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Melissa Cregan, Fresno County ag commissioner, delivers the 2018 Crop Report to the Board of Supervisors Tuesday morning in this screenshot.

published on September 10, 2019 - 11:09 AM
Written by The Business Journal Staff

Fresno County farms shattered a record last year for crop value, hitting the $7.88 billion mark.

The Fresno County Board of Supervisors on Tuesday morning received the crop report from Melissa Cregan, Fresno County agricultural commissioner, who noted that 2018’s total was 12% higher than the year prior, and substantially higher than the previous record year of 2014 at $7.06 billion.

“Although individual commodities may experience difficulties year-to-year, Fresno County continues to supply the highest quality of food and fiber nation-wide and abroad to more than 95 countries around the world,” Cregan said in a statement.

Ryan Jacobsen, CEO and executive director of the Fresno County Farm Bureau, echoed that sentiment in remarks to the supervisors before they voted to accept the report.

“This showcases why we are the food capital of the world,” Jacobsen said.

The report notes that while surface water supplies for 2018 were below average, water carried over from the previous year helped make up for some of the shortfall. Price increases for field crops, seed crops, vegetables, fruit and nut crops, nursery and apiary also helped lead to the record showing.

Following several years of value gains, pistachios unseated poultry for the No. 3 spot by value. In 2016, pistachios came in at No. 7. In 2007, it was 18th place.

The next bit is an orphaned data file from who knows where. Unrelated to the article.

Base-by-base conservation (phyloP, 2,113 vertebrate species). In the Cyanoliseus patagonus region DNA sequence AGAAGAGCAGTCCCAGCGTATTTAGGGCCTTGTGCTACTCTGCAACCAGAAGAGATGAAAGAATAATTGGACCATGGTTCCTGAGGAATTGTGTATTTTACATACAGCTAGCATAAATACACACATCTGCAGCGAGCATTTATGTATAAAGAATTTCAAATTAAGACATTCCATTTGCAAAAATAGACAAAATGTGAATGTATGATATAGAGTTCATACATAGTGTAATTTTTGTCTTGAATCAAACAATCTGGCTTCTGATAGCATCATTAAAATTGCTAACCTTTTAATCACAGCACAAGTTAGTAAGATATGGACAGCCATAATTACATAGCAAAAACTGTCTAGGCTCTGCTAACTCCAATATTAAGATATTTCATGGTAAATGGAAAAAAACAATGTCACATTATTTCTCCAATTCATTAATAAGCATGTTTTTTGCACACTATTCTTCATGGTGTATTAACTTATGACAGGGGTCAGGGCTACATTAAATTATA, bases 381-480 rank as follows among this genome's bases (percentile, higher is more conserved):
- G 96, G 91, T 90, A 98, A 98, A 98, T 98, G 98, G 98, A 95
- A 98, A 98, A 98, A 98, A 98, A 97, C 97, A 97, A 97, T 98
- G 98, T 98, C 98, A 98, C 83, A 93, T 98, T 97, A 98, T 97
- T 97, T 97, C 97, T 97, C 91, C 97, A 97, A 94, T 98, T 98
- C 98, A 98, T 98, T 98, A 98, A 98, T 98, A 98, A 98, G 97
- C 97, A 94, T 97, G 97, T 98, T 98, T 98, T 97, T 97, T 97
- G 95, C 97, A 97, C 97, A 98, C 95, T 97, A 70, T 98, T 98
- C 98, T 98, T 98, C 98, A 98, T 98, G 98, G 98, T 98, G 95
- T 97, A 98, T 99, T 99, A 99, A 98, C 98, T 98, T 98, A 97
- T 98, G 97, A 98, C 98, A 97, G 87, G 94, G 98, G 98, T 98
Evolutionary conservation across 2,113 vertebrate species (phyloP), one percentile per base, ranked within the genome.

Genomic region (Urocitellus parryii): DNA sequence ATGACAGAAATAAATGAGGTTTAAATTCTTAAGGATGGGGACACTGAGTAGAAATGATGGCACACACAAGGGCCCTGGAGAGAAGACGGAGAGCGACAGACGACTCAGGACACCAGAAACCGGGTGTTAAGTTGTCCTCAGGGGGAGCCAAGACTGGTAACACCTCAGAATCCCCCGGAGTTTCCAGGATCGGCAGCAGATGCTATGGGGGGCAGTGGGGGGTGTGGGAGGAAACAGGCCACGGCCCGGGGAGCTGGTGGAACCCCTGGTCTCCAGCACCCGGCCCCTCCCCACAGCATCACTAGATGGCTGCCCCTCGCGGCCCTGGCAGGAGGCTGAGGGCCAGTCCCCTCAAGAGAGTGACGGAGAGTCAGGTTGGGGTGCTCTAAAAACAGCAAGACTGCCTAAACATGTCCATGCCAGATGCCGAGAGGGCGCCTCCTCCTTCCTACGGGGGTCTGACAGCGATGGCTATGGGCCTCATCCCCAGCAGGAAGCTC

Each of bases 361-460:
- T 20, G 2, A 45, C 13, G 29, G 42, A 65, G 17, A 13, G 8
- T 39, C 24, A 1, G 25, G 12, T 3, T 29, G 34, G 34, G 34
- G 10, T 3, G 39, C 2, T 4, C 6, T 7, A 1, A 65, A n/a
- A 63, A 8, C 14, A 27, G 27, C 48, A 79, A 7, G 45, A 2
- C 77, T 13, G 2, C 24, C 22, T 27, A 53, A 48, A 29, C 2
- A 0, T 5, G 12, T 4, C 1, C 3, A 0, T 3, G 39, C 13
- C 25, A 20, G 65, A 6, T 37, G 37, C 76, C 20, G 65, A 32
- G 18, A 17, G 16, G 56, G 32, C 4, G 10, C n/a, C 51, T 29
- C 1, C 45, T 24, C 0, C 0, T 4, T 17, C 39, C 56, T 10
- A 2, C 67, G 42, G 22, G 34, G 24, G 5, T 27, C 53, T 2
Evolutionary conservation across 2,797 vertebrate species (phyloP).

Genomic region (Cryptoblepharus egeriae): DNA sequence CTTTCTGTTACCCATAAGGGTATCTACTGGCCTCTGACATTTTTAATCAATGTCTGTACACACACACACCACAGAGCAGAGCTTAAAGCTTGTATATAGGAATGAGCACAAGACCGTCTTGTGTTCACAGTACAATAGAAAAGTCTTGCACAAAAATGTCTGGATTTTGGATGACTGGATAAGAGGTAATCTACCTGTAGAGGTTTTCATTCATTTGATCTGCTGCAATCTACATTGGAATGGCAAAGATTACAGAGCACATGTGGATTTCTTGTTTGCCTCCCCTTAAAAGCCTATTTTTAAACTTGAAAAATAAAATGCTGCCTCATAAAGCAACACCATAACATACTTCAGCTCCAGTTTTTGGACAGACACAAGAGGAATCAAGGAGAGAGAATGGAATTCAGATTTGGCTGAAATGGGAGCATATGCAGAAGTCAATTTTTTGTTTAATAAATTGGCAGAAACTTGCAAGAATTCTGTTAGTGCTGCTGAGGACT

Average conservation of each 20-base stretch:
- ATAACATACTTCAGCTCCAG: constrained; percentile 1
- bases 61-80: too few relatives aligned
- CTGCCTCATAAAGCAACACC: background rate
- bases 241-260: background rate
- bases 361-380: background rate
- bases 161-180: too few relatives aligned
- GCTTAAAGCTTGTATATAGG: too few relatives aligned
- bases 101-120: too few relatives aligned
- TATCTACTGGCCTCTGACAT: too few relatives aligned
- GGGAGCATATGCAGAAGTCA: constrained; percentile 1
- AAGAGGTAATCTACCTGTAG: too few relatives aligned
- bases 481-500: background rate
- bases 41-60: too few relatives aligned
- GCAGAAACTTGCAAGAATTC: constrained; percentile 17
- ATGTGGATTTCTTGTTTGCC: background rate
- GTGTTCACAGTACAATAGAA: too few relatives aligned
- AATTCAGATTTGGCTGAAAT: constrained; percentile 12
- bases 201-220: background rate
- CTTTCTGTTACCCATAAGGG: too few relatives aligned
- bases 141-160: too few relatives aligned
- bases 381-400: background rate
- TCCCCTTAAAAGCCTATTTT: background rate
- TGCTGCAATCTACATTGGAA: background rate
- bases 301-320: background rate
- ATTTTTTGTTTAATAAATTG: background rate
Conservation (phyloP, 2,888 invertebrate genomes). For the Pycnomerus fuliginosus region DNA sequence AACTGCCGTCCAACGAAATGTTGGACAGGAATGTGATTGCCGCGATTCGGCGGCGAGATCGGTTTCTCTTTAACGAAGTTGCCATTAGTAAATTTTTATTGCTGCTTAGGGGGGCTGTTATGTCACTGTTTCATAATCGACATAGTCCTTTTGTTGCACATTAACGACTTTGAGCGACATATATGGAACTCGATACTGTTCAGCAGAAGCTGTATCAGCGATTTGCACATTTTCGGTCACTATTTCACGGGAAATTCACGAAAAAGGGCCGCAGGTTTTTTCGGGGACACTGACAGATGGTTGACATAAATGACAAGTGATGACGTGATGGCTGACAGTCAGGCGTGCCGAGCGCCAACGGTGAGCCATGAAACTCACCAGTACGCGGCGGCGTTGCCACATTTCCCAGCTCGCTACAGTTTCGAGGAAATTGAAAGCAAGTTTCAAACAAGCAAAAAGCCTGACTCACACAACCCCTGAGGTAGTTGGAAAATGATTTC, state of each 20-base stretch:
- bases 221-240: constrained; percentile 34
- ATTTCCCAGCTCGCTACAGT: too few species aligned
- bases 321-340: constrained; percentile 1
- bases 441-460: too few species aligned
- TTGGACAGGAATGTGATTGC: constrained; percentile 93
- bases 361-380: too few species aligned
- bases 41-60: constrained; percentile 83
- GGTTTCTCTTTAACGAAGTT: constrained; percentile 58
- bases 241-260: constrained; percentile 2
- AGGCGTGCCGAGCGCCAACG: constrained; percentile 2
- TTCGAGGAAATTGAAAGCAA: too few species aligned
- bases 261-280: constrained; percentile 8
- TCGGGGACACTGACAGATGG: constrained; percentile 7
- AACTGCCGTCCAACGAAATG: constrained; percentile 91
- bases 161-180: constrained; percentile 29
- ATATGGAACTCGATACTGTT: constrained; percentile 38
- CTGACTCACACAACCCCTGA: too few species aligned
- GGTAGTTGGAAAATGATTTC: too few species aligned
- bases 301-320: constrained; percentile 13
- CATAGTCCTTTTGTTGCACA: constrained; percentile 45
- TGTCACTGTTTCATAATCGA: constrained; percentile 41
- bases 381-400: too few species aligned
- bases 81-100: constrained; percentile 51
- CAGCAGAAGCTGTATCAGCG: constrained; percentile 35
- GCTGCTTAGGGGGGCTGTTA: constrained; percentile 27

Fresno County’s 2018 pistachio crop was worth $862.14 million, up an impressive 66% compared to 2017. That led Supervisor Buddy Mendes, a farmer himself, to predict that pistachios would overtake grapes this year or by 2020.

Almonds once again emerged as the top commodity by value, worth $1.17 billion for 2018 — below the $1.22 billion in value for 2017. At No. 2, grapes were worth $1.1 billion last year, up from $951.23 million in 2017.

Fresno County’s $7.88 billion haul for 2018 would place it as California’s top agricultural county compared to the 2017 receipts for No. 1 Kern County at $7.25 billion.

The transition from summer to fall is the time when Central Valley counties start to release crop reports for the prior year. Kings County was the first to do so in August. Kings County farmers and ranchers had their second-biggest year for sales in 2018, with a value of $2.3 billion, up 14% from 2017.


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